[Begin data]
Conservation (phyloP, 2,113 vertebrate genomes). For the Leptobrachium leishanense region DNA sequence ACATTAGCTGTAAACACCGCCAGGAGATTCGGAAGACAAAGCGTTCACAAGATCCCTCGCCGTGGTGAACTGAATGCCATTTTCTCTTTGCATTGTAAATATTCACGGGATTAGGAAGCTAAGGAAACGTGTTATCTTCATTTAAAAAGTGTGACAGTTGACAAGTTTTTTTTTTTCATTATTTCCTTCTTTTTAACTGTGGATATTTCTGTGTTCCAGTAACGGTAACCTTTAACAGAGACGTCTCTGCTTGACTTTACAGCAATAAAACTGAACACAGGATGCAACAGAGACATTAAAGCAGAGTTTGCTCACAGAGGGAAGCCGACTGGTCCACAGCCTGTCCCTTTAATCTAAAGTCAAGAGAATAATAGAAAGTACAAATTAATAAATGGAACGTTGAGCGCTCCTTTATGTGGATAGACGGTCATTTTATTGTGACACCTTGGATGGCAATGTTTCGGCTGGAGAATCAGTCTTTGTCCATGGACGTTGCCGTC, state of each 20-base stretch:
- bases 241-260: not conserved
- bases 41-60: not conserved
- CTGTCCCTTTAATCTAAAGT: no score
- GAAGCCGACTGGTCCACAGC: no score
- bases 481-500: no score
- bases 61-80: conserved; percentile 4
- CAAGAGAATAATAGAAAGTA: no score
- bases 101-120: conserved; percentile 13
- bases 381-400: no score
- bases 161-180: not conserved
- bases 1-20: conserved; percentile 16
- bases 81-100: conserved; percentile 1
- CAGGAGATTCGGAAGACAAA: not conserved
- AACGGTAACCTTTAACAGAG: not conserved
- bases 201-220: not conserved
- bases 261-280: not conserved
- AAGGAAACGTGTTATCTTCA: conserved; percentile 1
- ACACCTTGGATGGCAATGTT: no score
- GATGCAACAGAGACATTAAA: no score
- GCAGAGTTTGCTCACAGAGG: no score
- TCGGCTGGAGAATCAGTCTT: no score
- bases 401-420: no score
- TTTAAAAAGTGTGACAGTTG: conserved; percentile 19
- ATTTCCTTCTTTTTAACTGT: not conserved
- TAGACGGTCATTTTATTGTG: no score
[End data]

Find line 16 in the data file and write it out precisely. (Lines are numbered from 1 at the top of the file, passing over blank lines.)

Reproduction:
- bases 201-220: not conserved